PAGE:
We depend upon records to reveal the “truth” about our pasts.
Yet sometimes records have anomalies.
Some are amusing or humorous.
Some are interesting or weird.
Some are peculiar or suspicious.
Some are infuriating, even downright laughable.
Yes, “Records Say the Darnedest Things.”
Records Say the Darnedest Things: Sometimes They Lie
The National Archives recently revealed that a noted Lincoln scholar jump-started his career by changing the date on a pardon signed by Abraham Lincoln.
Thomas Lowry changed the date from April 14, 1864 to April 14, 1865. The new date suggested that Lowry had discovered the last document Lincoln ever signed previous to his assassination.
We don’t like to think that anyone can be dishonest. But sometimes original records are tampered with. You must follow genealogical best practices: Always find multiple sources evidencing a conclusion. Always investigate dissenting evidence. Because sometimes records say the darnedest things.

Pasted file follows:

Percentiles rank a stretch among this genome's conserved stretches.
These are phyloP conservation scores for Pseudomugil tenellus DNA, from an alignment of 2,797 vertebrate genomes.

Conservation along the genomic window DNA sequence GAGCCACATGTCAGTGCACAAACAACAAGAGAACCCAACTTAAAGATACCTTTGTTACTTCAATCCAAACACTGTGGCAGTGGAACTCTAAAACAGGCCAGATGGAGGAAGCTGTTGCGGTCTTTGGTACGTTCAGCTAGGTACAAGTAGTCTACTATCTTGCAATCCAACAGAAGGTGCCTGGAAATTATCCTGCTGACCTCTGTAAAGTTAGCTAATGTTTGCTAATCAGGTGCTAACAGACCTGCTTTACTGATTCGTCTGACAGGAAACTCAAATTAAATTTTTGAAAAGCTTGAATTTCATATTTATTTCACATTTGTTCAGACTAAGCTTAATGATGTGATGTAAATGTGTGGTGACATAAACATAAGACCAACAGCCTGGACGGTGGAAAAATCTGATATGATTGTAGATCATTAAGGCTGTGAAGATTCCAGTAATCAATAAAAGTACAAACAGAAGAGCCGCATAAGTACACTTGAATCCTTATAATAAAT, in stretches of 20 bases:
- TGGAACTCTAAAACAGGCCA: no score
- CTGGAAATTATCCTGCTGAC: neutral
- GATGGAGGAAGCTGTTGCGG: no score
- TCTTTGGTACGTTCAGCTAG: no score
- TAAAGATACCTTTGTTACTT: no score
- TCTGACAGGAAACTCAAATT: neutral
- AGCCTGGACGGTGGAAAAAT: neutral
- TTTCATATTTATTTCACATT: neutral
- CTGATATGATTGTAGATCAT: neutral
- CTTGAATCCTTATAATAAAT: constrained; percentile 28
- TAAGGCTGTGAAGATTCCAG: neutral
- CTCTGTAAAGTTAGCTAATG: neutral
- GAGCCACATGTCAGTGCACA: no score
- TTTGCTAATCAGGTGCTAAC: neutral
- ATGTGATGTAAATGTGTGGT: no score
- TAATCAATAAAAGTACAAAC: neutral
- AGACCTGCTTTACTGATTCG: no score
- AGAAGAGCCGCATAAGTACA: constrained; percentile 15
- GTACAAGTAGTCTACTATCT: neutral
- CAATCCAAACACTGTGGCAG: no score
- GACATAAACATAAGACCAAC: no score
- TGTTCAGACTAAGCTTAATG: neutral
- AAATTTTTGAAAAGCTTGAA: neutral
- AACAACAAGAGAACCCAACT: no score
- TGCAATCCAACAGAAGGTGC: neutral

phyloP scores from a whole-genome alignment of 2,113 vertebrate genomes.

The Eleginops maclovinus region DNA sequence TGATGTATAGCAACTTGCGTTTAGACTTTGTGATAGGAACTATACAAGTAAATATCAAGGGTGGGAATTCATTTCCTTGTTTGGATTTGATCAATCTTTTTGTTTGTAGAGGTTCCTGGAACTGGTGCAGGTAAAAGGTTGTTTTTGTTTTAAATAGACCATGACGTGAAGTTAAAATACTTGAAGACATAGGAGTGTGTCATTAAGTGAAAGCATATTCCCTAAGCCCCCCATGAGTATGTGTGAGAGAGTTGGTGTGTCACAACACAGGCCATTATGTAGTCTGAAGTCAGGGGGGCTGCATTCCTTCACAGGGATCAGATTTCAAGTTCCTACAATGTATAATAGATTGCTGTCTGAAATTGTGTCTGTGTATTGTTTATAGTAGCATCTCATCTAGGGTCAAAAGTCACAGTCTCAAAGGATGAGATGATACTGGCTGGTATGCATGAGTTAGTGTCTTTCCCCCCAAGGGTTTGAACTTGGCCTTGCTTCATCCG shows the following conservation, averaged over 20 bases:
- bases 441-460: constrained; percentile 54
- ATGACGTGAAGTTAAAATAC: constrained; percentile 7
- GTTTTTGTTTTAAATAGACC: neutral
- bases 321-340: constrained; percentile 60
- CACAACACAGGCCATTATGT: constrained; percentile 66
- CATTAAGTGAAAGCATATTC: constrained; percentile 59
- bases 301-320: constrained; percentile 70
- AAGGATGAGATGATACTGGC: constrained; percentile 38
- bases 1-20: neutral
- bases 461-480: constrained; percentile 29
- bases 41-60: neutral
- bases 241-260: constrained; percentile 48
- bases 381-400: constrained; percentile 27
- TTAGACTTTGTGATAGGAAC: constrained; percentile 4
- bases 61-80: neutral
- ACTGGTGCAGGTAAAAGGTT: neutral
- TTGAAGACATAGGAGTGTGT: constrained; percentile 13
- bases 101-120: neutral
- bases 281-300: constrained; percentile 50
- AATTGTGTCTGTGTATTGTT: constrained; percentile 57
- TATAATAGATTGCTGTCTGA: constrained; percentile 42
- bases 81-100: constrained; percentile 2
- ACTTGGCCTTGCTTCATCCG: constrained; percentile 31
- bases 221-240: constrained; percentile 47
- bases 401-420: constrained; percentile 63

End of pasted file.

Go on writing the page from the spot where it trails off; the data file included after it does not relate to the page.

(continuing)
For more information, see:
“National Archives Discovers Date Change on Lincoln Record,” National Archives(www.archives.gov : dated 24 January 2011), The Press > Press Releases.
Matthew Barakat, “Virginia Historian Denies Tampering with Lincoln Pardon,” pjstar.com : Powered by the Journal Star (www.pjstar.com : posted 25 January 2011, accessed 2 February 2011).
Lisa Rein, “Lincoln Pardon to be Pulled,” The Washington Post, website (www.washingtonpost.com : dated 27 January 2011, accessed 2 February 2011).